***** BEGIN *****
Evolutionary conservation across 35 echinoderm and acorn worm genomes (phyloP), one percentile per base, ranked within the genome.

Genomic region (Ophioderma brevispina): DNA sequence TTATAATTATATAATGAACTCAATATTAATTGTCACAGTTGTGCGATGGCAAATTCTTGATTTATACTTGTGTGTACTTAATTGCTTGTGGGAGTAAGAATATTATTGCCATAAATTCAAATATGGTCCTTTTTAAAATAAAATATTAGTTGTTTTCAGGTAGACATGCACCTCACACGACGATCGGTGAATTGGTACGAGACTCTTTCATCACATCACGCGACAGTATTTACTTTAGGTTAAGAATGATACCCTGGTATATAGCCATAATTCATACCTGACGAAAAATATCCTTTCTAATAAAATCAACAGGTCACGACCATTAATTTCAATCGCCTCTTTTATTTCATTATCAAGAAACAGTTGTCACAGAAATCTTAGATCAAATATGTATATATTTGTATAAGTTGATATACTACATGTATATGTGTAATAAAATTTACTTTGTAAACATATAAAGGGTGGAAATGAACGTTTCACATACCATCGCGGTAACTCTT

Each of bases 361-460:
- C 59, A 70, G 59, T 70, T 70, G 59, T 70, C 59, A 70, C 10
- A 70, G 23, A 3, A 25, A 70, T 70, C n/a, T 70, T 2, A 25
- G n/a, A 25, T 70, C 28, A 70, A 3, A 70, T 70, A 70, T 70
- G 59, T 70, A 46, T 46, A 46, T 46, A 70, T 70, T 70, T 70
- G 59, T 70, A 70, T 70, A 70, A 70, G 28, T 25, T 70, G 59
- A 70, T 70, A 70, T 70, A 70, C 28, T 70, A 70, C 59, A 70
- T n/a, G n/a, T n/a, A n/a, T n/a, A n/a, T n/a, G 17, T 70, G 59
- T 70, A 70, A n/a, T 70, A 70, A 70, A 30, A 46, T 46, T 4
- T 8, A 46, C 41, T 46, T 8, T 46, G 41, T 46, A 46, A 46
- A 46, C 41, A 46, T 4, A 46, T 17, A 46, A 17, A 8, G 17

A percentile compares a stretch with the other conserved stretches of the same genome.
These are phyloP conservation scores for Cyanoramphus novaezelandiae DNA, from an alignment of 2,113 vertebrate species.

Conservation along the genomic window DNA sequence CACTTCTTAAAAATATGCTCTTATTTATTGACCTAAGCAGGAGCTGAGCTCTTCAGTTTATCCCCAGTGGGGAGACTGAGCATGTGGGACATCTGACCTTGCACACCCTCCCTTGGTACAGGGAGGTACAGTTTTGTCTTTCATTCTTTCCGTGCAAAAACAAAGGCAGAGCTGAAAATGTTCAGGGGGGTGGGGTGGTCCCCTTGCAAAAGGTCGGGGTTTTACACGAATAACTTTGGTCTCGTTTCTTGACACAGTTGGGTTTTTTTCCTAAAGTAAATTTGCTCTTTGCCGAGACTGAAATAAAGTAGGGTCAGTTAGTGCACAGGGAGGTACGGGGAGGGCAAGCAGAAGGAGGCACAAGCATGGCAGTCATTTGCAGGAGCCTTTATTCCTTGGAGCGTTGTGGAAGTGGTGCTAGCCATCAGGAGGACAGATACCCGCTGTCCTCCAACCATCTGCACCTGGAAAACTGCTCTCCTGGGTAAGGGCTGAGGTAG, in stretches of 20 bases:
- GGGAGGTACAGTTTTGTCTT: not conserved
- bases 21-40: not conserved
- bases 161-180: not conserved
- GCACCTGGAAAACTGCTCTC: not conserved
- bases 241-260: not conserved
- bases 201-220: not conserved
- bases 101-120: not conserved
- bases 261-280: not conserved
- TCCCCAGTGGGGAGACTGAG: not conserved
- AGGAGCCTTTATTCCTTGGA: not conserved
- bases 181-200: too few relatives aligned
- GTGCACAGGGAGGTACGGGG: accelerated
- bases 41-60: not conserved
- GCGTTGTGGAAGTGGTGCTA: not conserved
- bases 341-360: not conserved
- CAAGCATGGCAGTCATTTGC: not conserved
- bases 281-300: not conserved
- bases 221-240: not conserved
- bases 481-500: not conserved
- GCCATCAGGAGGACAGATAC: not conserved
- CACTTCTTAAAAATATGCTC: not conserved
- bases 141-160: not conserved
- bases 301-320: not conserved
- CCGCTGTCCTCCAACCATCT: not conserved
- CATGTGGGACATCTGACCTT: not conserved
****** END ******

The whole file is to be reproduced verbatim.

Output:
Evolutionary conservation across 35 echinoderm and acorn worm genomes (phyloP), one percentile per base, ranked within the genome.

Genomic region (Ophioderma brevispina): DNA sequence TTATAATTATATAATGAACTCAATATTAATTGTCACAGTTGTGCGATGGCAAATTCTTGATTTATACTTGTGTGTACTTAATTGCTTGTGGGAGTAAGAATATTATTGCCATAAATTCAAATATGGTCCTTTTTAAAATAAAATATTAGTTGTTTTCAGGTAGACATGCACCTCACACGACGATCGGTGAATTGGTACGAGACTCTTTCATCACATCACGCGACAGTATTTACTTTAGGTTAAGAATGATACCCTGGTATATAGCCATAATTCATACCTGACGAAAAATATCCTTTCTAATAAAATCAACAGGTCACGACCATTAATTTCAATCGCCTCTTTTATTTCATTATCAAGAAACAGTTGTCACAGAAATCTTAGATCAAATATGTATATATTTGTATAAGTTGATATACTACATGTATATGTGTAATAAAATTTACTTTGTAAACATATAAAGGGTGGAAATGAACGTTTCACATACCATCGCGGTAACTCTT

Each of bases 361-460:
- C 59, A 70, G 59, T 70, T 70, G 59, T 70, C 59, A 70, C 10
- A 70, G 23, A 3, A 25, A 70, T 70, C n/a, T 70, T 2, A 25
- G n/a, A 25, T 70, C 28, A 70, A 3, A 70, T 70, A 70, T 70
- G 59, T 70, A 46, T 46, A 46, T 46, A 70, T 70, T 70, T 70
- G 59, T 70, A 70, T 70, A 70, A 70, G 28, T 25, T 70, G 59
- A 70, T 70, A 70, T 70, A 70, C 28, T 70, A 70, C 59, A 70
- T n/a, G n/a, T n/a, A n/a, T n/a, A n/a, T n/a, G 17, T 70, G 59
- T 70, A 70, A n/a, T 70, A 70, A 70, A 30, A 46, T 46, T 4
- T 8, A 46, C 41, T 46, T 8, T 46, G 41, T 46, A 46, A 46
- A 46, C 41, A 46, T 4, A 46, T 17, A 46, A 17, A 8, G 17

A percentile compares a stretch with the other conserved stretches of the same genome.
These are phyloP conservation scores for Cyanoramphus novaezelandiae DNA, from an alignment of 2,113 vertebrate species.

Conservation along the genomic window DNA sequence CACTTCTTAAAAATATGCTCTTATTTATTGACCTAAGCAGGAGCTGAGCTCTTCAGTTTATCCCCAGTGGGGAGACTGAGCATGTGGGACATCTGACCTTGCACACCCTCCCTTGGTACAGGGAGGTACAGTTTTGTCTTTCATTCTTTCCGTGCAAAAACAAAGGCAGAGCTGAAAATGTTCAGGGGGGTGGGGTGGTCCCCTTGCAAAAGGTCGGGGTTTTACACGAATAACTTTGGTCTCGTTTCTTGACACAGTTGGGTTTTTTTCCTAAAGTAAATTTGCTCTTTGCCGAGACTGAAATAAAGTAGGGTCAGTTAGTGCACAGGGAGGTACGGGGAGGGCAAGCAGAAGGAGGCACAAGCATGGCAGTCATTTGCAGGAGCCTTTATTCCTTGGAGCGTTGTGGAAGTGGTGCTAGCCATCAGGAGGACAGATACCCGCTGTCCTCCAACCATCTGCACCTGGAAAACTGCTCTCCTGGGTAAGGGCTGAGGTAG, in stretches of 20 bases:
- GGGAGGTACAGTTTTGTCTT: not conserved
- bases 21-40: not conserved
- bases 161-180: not conserved
- GCACCTGGAAAACTGCTCTC: not conserved
- bases 241-260: not conserved
- bases 201-220: not conserved
- bases 101-120: not conserved
- bases 261-280: not conserved
- TCCCCAGTGGGGAGACTGAG: not conserved
- AGGAGCCTTTATTCCTTGGA: not conserved
- bases 181-200: too few relatives aligned
- GTGCACAGGGAGGTACGGGG: accelerated
- bases 41-60: not conserved
- GCGTTGTGGAAGTGGTGCTA: not conserved
- bases 341-360: not conserved
- CAAGCATGGCAGTCATTTGC: not conserved
- bases 281-300: not conserved
- bases 221-240: not conserved
- bases 481-500: not conserved
- GCCATCAGGAGGACAGATAC: not conserved
- CACTTCTTAAAAATATGCTC: not conserved
- bases 141-160: not conserved
- bases 301-320: not conserved
- CCGCTGTCCTCCAACCATCT: not conserved
- CATGTGGGACATCTGACCTT: not conserved